For now, suffice it to say that Rambler’s  remarkable blog is systematically taking down the reflexive belief that “nobody said anything” about de Vere’s authorship of the plays. Nope. Guess again. Plenty of people said plenty, and Rambler is on to them.  I hope he’s thinking of a book….he’s got one.

Linda Theil’s Oberon blog for today follows the deconstructive tradition of Leah Marcus, by both promoting and taking apart the upcoming Spring 2014 Folger library seminar on “The Problem of Biography.” Linda’s brilliantly acerbic commentary contains so much worthy of quotation that it’s hard to know where to begin in finding an excerpt, but perhaps her commentary on the fetishization of the idea of “collaboration” within contemporary Shakespearean scholarship of the traditional sort will do:

Uh, oh! The cee-word, that’s not good. “Collaboration” is the latest straw in the establishment’s crumbling bulwark against anti-Stratfordian encroachment upon the Shakespeare orthodoxy. Stanley Wells in his online diatribe, Shakespeare Bites Back, said: “Any case against Shakespeare falls down as soon as Shakespeare is understood as an honest and open collaborator.”

Why Wells and other Stratfordians believe that creating a multi-Shakespeare somehow makes the Stratfordian more convincing as an author, I have no idea, but the flood of recent material by orthodox scholars on Shakespeare collaborators make the rush-to-collaboration trend undeniable.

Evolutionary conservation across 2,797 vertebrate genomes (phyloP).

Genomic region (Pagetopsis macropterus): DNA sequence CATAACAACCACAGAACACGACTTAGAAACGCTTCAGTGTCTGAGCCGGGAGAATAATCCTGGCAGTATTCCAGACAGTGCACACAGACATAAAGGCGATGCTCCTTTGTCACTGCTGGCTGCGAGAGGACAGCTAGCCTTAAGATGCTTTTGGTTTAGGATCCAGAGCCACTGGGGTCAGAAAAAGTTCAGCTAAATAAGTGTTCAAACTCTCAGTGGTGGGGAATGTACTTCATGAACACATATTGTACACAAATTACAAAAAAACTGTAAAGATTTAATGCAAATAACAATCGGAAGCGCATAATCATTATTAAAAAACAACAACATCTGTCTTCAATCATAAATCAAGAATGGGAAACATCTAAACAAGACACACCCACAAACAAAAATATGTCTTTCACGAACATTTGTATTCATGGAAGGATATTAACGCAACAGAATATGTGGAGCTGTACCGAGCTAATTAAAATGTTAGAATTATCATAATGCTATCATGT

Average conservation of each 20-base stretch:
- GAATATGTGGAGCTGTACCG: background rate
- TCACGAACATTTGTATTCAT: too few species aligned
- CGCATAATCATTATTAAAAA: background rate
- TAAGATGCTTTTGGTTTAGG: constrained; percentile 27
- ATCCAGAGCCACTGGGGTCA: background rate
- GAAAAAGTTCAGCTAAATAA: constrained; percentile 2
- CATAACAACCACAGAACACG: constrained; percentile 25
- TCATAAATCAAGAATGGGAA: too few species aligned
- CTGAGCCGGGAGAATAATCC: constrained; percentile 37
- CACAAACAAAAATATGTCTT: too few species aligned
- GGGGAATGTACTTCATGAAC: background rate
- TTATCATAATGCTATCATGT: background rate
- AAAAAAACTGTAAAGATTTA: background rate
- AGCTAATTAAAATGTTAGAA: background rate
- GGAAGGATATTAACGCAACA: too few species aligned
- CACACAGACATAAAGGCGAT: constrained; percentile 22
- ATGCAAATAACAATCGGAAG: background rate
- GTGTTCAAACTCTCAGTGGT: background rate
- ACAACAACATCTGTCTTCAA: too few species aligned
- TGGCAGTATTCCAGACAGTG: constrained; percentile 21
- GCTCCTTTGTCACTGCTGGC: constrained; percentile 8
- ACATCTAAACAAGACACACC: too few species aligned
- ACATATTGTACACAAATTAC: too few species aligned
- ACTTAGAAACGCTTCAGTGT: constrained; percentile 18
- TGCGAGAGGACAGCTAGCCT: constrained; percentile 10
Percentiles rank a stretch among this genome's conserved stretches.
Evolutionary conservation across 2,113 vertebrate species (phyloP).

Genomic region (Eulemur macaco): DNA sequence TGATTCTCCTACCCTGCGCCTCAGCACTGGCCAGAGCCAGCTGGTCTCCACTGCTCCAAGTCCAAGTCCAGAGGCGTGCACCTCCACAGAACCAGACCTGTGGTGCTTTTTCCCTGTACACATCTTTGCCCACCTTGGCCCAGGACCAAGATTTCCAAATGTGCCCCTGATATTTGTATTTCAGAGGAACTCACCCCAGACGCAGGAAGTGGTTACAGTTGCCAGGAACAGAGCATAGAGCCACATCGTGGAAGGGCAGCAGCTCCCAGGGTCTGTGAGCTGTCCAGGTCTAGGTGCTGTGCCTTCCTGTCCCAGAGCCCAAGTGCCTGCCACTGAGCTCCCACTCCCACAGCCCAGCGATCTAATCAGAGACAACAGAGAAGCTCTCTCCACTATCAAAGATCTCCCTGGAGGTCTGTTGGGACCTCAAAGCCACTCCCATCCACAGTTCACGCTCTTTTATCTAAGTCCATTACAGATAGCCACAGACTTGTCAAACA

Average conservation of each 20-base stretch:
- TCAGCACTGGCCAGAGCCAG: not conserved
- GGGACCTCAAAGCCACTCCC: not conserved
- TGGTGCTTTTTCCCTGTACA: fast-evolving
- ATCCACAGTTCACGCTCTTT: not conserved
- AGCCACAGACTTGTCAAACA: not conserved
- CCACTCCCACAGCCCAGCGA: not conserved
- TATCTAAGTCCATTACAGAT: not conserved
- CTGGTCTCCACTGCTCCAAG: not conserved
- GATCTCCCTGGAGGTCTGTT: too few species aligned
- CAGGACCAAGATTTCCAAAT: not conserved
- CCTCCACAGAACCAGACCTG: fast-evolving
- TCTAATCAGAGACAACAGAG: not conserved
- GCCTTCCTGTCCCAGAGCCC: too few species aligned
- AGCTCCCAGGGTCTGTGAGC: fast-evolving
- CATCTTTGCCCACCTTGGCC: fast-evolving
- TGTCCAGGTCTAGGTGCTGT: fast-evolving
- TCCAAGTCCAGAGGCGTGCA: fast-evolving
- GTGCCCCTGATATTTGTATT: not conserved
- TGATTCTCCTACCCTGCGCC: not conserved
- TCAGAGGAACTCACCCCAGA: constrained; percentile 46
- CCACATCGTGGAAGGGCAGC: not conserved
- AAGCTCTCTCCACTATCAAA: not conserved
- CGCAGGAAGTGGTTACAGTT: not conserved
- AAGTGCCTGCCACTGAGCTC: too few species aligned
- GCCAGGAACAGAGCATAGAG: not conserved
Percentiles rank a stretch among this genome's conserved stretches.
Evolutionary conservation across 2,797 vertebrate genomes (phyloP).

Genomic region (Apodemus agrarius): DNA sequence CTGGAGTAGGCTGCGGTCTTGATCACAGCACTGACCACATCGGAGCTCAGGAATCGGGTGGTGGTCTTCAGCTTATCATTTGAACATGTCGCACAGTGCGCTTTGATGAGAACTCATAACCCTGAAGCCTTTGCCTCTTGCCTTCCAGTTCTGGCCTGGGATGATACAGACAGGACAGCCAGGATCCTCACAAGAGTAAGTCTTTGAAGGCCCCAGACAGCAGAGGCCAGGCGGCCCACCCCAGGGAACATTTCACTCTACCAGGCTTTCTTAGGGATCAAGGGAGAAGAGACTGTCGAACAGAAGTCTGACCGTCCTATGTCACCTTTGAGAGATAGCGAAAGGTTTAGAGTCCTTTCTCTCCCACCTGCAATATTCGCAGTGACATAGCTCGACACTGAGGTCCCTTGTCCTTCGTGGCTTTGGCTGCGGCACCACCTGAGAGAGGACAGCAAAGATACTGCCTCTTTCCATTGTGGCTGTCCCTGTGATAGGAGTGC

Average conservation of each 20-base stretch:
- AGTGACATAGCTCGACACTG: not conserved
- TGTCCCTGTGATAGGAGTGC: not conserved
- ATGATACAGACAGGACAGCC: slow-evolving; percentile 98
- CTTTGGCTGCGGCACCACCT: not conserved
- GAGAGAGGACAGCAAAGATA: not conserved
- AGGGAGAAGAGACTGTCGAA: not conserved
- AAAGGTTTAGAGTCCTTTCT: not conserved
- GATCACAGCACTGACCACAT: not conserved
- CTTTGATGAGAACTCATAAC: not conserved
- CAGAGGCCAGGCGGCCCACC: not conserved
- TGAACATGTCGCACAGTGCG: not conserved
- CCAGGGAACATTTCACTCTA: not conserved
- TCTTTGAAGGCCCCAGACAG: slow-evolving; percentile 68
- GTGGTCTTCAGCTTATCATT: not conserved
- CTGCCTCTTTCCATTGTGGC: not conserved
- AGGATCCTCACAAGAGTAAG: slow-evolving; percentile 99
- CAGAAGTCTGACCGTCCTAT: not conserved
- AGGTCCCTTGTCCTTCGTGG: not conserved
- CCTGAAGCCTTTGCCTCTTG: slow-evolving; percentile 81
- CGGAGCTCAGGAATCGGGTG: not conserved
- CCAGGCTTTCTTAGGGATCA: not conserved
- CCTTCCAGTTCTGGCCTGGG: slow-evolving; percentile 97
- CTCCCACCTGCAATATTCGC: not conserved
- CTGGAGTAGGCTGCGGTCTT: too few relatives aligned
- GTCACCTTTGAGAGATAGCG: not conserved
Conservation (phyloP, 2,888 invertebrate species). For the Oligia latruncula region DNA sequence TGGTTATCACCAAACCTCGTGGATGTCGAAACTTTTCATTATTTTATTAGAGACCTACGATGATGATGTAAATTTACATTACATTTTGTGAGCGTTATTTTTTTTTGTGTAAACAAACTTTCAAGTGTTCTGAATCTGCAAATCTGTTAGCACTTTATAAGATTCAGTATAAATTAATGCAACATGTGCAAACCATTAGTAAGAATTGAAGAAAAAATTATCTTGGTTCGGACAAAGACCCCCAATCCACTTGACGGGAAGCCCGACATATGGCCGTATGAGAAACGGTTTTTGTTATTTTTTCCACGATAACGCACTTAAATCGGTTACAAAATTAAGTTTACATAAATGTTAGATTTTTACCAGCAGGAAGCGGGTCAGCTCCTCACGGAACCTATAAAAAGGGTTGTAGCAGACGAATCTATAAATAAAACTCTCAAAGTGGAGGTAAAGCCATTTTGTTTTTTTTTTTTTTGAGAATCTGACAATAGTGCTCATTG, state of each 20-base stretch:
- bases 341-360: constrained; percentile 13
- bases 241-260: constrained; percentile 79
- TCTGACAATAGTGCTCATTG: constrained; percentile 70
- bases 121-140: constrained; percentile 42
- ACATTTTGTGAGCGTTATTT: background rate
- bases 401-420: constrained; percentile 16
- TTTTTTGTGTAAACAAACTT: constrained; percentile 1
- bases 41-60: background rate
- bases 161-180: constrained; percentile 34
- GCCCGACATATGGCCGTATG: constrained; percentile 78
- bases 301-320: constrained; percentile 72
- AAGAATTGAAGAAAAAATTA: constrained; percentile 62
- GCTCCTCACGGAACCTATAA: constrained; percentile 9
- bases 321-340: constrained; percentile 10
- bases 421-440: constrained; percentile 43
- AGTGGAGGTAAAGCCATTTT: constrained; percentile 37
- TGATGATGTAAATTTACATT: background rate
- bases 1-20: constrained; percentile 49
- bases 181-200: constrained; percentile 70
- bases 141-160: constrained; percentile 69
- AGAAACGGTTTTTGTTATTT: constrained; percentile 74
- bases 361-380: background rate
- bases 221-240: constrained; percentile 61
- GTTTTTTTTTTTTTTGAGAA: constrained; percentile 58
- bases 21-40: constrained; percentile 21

About the author

Roger Stritmatter is a native liberal humorist who lives in Baltimore, Maryland. Contrary to rumor, he does not live on North Avenue. He does, however, work on North Avenue. A pacifist by inclination, one of his heroes is John Brown. But he thinks that Fredrick Douglass, another of his heroes, made the right decision. Stritmatter's primary areas of interest include the nature of paradigm shifts, the history of ideas, and renaissance literature, the latter a field in which he has published extensively

Comments

4 Responses to “Shakespeare Authorship Collaboration, 101: Chatting with Lavendoski, Rambling with Rambler, Analyzing with Theil”

  1. John Lavendoski says:

    TY for the shout-our, Roger. Please allow me to explain why I so thoroughly enjoyed your entry on Puzzling Shakespeare.

    In that particular dissection (of a 20+ year old book no less) you chose to include and comment upon select authorial quotes by Marcus which cut DIRECTLY to the beating heart of Startfordia as it existed in the late 20th century….and as it continues to live now.

    With the skill and emotional detachment of a surgeon, your critical scalpel crisply and cleanly exposed the biology of BOTH the “Franken-Shax” which the Stratfordian thought leaders have created and also their OWN addiction to performing never-ending cosmetic surgeries on their CREATURE….which they revise in their own shifting images and for their own convenience.